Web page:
Japanese Zen Landcape Painting by 19C Master Artist Buncho Tani 文晁 (A.D. 1764-1840)
Scroll Size 57" X 14". PAINTING SIZE 41" X 11"
Buncho文晁(A.D. 1764-1840) N. Tani Buncho 谷文朝 and later Buncho文晁 F.N. Bungoro文五郎 Go. Shazanro寫山樓, Gagakusai 畫學齋, Shoso蜨叟, Muni無二, Ichijo一恕, BUn-ami 文阿彌 S. Nanga school. Pupil of Bunrei and Kangan. created his own style, studying old painting of both Japan and China. L&C. Born in Edo. Served Lord Tayasu and became a painter. Called the greatest painter in Edo at that time. But, now, his works are not so valued as in his time, because he is too prolific. Wrote "Honcho Gasan" 本朝畫纂 etc. Sp. landscape, figures, flowers and birds.
Tani Buncho (1763-1840), a well-known painter of the late Edo Period, was an artist of considerable talent. He worked in a variety of painting styles, including those of the Kano and Tosa schools, as well as the nanga (literally, the Southern style of Chinese painting) style. Buncho's fame was due to his fine artistic skills. In his heyday, he obtained a high position as a favorite painter to the samurai class of the Tokugawa Shogunate. In the early Edo Period, Kano Tan'yu (1602-1674) had risen to a similar position of recognition. Among Tan'yu's works are numerous small-sized sketches, or reduced copies (shukuzu), of Japanese and Chinese masterpieces. Like his predecessor, Buncho also produced many reduced copies of famous paintings and firmly believed in the importance of such activity, as is evident from his remarks in a letter to his disciple Funatsu Bun'en.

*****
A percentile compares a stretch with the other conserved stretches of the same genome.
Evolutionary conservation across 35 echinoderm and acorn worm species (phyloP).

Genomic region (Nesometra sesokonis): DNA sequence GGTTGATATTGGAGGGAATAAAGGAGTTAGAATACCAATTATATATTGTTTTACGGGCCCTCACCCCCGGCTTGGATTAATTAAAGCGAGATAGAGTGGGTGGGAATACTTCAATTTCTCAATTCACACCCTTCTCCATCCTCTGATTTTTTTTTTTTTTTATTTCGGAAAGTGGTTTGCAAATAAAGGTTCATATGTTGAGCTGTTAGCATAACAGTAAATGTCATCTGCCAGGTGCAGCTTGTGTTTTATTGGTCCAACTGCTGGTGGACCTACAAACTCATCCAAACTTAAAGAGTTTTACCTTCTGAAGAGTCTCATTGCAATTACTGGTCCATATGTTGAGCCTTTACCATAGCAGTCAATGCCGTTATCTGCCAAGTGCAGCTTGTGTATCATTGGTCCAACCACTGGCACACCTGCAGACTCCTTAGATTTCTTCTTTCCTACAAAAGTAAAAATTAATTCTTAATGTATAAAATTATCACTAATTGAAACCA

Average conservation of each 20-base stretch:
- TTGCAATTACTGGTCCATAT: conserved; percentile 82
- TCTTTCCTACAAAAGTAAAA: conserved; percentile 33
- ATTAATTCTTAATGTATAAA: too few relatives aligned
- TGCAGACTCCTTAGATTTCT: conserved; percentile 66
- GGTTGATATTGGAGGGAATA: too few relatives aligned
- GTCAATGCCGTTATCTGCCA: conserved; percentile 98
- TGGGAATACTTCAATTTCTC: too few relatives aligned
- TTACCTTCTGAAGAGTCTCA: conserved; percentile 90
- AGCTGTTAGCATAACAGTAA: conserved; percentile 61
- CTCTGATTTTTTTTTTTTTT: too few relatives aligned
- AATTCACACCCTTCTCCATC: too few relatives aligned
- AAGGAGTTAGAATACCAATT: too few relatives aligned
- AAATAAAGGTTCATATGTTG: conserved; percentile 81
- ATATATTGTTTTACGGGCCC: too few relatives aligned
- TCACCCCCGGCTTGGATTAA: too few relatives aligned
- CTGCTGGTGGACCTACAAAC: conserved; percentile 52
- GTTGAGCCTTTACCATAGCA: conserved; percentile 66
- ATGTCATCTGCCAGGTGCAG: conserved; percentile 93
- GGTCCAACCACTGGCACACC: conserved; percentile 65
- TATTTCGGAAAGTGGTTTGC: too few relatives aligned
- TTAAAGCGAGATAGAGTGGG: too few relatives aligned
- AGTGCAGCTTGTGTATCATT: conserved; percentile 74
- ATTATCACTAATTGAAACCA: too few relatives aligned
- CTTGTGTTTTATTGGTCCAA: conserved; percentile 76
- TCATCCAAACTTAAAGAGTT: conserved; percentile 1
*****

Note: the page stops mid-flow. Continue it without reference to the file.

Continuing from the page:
Buncho is known as one of the most prolific and innovative painters of Japan. Although fundamentally a painter of the Bunjin school, he is most known for his innovative works which show influences of western modes of painting. For example in the current work, the use of the colors blue and green date back to early Chinese landscape paintings. However, the inclusion of a distinct horizon at the upper right is extremely unusual for Japanese or Chinese landscape paintings. Perhaps Buncho saw Dutch copperplate etchings that were imported to Japan at the time.
Edo, Not known c1816
2, 21pp; 20 illus (12 col); 27x18cm Japanese Stitch-bound paper Binding cord loose
Book of drawings by Shazanro, a studio name of Tani Buncho, with a three-page preface with seal and closing note signed by Buncho with seal and dated Bunka 8 (1811). No colophon. Sketches of fruit, flowers, birds and insects. Pale grey-blue covers with title slip printed in black on pale buff
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